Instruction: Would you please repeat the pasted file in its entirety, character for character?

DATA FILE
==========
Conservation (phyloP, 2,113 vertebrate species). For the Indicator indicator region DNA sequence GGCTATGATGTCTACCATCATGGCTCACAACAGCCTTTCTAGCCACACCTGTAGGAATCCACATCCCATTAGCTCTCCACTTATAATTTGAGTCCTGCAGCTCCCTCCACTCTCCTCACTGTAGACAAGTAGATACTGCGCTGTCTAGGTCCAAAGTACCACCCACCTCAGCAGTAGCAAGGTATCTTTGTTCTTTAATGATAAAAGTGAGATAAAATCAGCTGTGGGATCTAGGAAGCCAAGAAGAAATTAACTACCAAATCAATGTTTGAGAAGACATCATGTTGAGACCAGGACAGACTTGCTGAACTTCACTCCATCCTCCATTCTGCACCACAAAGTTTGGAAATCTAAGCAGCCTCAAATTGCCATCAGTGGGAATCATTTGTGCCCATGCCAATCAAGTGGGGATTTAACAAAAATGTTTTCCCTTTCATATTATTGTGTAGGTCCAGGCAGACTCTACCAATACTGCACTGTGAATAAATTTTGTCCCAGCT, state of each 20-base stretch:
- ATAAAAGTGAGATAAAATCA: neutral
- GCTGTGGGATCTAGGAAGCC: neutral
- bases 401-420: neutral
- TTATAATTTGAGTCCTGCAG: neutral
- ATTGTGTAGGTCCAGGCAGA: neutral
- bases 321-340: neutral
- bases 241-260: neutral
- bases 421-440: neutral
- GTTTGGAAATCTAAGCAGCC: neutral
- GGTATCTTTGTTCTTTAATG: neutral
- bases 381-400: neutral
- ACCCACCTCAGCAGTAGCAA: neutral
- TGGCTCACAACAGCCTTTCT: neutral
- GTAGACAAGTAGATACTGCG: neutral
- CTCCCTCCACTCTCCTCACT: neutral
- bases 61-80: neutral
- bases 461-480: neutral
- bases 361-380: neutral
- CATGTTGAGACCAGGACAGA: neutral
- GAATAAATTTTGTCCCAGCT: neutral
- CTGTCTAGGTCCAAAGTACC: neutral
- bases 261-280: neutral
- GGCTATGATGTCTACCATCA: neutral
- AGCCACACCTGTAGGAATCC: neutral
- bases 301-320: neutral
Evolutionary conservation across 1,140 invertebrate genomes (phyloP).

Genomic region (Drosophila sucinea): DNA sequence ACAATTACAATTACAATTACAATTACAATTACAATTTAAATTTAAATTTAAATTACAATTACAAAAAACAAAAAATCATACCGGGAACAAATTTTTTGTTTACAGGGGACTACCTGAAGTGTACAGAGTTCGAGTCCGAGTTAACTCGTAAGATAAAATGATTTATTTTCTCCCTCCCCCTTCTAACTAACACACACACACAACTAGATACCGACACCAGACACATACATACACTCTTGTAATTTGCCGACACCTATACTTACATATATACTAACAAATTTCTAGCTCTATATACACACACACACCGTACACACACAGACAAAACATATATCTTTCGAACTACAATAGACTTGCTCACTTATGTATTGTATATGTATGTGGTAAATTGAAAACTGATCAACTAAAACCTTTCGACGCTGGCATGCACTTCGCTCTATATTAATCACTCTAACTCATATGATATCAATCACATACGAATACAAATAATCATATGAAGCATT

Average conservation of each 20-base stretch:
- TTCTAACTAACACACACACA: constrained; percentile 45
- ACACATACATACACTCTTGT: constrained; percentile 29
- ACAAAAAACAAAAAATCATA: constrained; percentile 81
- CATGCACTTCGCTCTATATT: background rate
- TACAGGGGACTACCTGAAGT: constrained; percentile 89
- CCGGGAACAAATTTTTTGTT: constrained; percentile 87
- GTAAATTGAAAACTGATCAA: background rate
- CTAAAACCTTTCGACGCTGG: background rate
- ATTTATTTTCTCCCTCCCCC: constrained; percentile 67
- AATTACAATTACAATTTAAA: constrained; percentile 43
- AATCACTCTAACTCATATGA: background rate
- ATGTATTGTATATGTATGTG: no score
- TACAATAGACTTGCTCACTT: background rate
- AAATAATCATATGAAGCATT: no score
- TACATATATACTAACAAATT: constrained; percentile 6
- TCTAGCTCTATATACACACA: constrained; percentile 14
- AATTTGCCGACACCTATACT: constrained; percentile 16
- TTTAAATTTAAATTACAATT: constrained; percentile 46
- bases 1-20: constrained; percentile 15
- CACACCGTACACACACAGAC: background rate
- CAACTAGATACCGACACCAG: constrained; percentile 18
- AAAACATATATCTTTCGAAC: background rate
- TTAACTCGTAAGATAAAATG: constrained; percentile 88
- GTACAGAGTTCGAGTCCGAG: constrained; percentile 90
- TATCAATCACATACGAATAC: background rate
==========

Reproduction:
Conservation (phyloP, 2,113 vertebrate species). For the Indicator indicator region DNA sequence GGCTATGATGTCTACCATCATGGCTCACAACAGCCTTTCTAGCCACACCTGTAGGAATCCACATCCCATTAGCTCTCCACTTATAATTTGAGTCCTGCAGCTCCCTCCACTCTCCTCACTGTAGACAAGTAGATACTGCGCTGTCTAGGTCCAAAGTACCACCCACCTCAGCAGTAGCAAGGTATCTTTGTTCTTTAATGATAAAAGTGAGATAAAATCAGCTGTGGGATCTAGGAAGCCAAGAAGAAATTAACTACCAAATCAATGTTTGAGAAGACATCATGTTGAGACCAGGACAGACTTGCTGAACTTCACTCCATCCTCCATTCTGCACCACAAAGTTTGGAAATCTAAGCAGCCTCAAATTGCCATCAGTGGGAATCATTTGTGCCCATGCCAATCAAGTGGGGATTTAACAAAAATGTTTTCCCTTTCATATTATTGTGTAGGTCCAGGCAGACTCTACCAATACTGCACTGTGAATAAATTTTGTCCCAGCT, state of each 20-base stretch:
- ATAAAAGTGAGATAAAATCA: neutral
- GCTGTGGGATCTAGGAAGCC: neutral
- bases 401-420: neutral
- TTATAATTTGAGTCCTGCAG: neutral
- ATTGTGTAGGTCCAGGCAGA: neutral
- bases 321-340: neutral
- bases 241-260: neutral
- bases 421-440: neutral
- GTTTGGAAATCTAAGCAGCC: neutral
- GGTATCTTTGTTCTTTAATG: neutral
- bases 381-400: neutral
- ACCCACCTCAGCAGTAGCAA: neutral
- TGGCTCACAACAGCCTTTCT: neutral
- GTAGACAAGTAGATACTGCG: neutral
- CTCCCTCCACTCTCCTCACT: neutral
- bases 61-80: neutral
- bases 461-480: neutral
- bases 361-380: neutral
- CATGTTGAGACCAGGACAGA: neutral
- GAATAAATTTTGTCCCAGCT: neutral
- CTGTCTAGGTCCAAAGTACC: neutral
- bases 261-280: neutral
- GGCTATGATGTCTACCATCA: neutral
- AGCCACACCTGTAGGAATCC: neutral
- bases 301-320: neutral
Evolutionary conservation across 1,140 invertebrate genomes (phyloP).

Genomic region (Drosophila sucinea): DNA sequence ACAATTACAATTACAATTACAATTACAATTACAATTTAAATTTAAATTTAAATTACAATTACAAAAAACAAAAAATCATACCGGGAACAAATTTTTTGTTTACAGGGGACTACCTGAAGTGTACAGAGTTCGAGTCCGAGTTAACTCGTAAGATAAAATGATTTATTTTCTCCCTCCCCCTTCTAACTAACACACACACACAACTAGATACCGACACCAGACACATACATACACTCTTGTAATTTGCCGACACCTATACTTACATATATACTAACAAATTTCTAGCTCTATATACACACACACACCGTACACACACAGACAAAACATATATCTTTCGAACTACAATAGACTTGCTCACTTATGTATTGTATATGTATGTGGTAAATTGAAAACTGATCAACTAAAACCTTTCGACGCTGGCATGCACTTCGCTCTATATTAATCACTCTAACTCATATGATATCAATCACATACGAATACAAATAATCATATGAAGCATT

Average conservation of each 20-base stretch:
- TTCTAACTAACACACACACA: constrained; percentile 45
- ACACATACATACACTCTTGT: constrained; percentile 29
- ACAAAAAACAAAAAATCATA: constrained; percentile 81
- CATGCACTTCGCTCTATATT: background rate
- TACAGGGGACTACCTGAAGT: constrained; percentile 89
- CCGGGAACAAATTTTTTGTT: constrained; percentile 87
- GTAAATTGAAAACTGATCAA: background rate
- CTAAAACCTTTCGACGCTGG: background rate
- ATTTATTTTCTCCCTCCCCC: constrained; percentile 67
- AATTACAATTACAATTTAAA: constrained; percentile 43
- AATCACTCTAACTCATATGA: background rate
- ATGTATTGTATATGTATGTG: no score
- TACAATAGACTTGCTCACTT: background rate
- AAATAATCATATGAAGCATT: no score
- TACATATATACTAACAAATT: constrained; percentile 6
- TCTAGCTCTATATACACACA: constrained; percentile 14
- AATTTGCCGACACCTATACT: constrained; percentile 16
- TTTAAATTTAAATTACAATT: constrained; percentile 46
- bases 1-20: constrained; percentile 15
- CACACCGTACACACACAGAC: background rate
- CAACTAGATACCGACACCAG: constrained; percentile 18
- AAAACATATATCTTTCGAAC: background rate
- TTAACTCGTAAGATAAAATG: constrained; percentile 88
- GTACAGAGTTCGAGTCCGAG: constrained; percentile 90
- TATCAATCACATACGAATAC: background rate